6 ways women’s salary expectations are different than men

According to the most readily available statistics, in 2020, women make $.81 for every dollar a man makes. The gender pay gap is alive and well, and females still have a long road ahead in the fight for equality. While there are plenty of factors contributing to this societal and economic disparity, one of the biggest is the difference between a woman’s salary expectations and a man’s. Joy Altimare, chief engagement and brand officer at EHE Health puts it best when she says: women should expect the same salary as a man for the same job — full job.

What contributes to the varied opinions and approaches to negotiating for the income they deserve? Many aspects starting from childhood, impacting all communities. “Disparities between men’s and women’s wages in the United States hinders economic growth by constraining family incomes and spending power; and ultimately, heighten the risks of financial stress and inadequate retirement savings at times of economic shocks,” Altimare continues. “Pay and gender wage inequality is a universal issue. But, since it more heavily affects low-income, single-income and families of color — it’s a racial and socio-economic issue, too.”

Here, where these ideas come from:

1. Women base their salary expectations on their level of past experience.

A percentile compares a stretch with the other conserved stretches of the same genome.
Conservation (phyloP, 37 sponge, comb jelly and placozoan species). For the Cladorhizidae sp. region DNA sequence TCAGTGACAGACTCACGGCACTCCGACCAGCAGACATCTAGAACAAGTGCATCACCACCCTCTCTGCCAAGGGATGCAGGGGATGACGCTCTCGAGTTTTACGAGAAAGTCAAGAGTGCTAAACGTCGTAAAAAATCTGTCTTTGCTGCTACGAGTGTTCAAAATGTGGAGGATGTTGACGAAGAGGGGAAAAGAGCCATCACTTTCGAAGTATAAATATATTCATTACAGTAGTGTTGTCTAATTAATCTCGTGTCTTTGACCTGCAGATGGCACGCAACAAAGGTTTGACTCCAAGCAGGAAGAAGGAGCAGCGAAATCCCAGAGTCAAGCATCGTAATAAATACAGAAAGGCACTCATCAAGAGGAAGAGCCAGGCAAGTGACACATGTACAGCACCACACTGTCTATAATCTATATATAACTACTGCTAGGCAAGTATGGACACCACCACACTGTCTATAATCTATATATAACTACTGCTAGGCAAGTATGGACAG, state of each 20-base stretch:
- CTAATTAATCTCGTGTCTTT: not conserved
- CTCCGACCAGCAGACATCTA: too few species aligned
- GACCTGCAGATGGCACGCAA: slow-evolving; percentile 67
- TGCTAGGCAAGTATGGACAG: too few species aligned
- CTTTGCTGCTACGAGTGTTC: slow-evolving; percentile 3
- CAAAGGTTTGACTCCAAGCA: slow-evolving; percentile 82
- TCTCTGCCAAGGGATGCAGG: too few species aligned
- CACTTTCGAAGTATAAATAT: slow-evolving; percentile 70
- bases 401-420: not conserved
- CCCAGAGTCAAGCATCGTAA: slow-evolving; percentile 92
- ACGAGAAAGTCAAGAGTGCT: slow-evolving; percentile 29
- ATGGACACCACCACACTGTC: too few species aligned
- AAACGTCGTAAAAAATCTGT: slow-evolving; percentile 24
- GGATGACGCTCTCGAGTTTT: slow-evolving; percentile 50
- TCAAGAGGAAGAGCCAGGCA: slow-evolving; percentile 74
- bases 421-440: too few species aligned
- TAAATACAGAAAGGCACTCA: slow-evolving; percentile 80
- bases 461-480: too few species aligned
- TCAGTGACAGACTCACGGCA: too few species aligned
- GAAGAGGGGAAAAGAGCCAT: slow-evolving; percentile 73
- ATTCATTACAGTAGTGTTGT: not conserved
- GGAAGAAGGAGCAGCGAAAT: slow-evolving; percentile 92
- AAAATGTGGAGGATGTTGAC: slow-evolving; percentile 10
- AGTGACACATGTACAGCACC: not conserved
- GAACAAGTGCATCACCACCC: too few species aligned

When applying for jobs, it’s essential to have the ideal salary in mind if a recruiter and/or a hiring manager inquires. The process of arriving at this figure varies based on sex, according to certified executive business coach Ivy Slater. As she explains, women tend to base their salary expectations on their level of past experience. “They evaluate their qualifications based on what they have already done and don’t take into account their current salary might be way off base with respect to their skillset,” she continues. “Instead of believing they are ready to take on new challenges and are worthy of a pay increase, they might not go forward or not be confident in asking for more money if they do go forward.”

On the other hand, men aren’t afraid to bump up the number exponentially, regardless of whether they believe their past merits warrant the income. Slater says women should do the same, and focus on their positive attributes, rather than worrying about where they lack. “If women know and highlight the value they bring to the table, they can confidently expect their salary to match their expertise and won’t settle for less,” she adds.

2. Women are brainwashed to think they can’t earn as much as a man.

A not-so-great fact, on average, women settle for $4,000 less than men when they are fresh out of college, according to Altimare. A significant reason for this is how society has brainwashed women to believe that they are not likely to earn as much as their male counterparts no matter how smart or successful they are. Sometimes this is credited to the fact that women will potentially become mothers, and thus, be forced to leave the workforce to care for their infants. The truth, though, Altimare reminds is that plenty of accomplished, trailblazing female executives have mastered both, from Cheryl Sandberg to Malin Akerman, and other influencers. “Women have proven that not only can they successfully juggle motherhood with executive leadership — but they probably should outpace men’s earnings since they are doing two jobs successfully,” Altimare adds.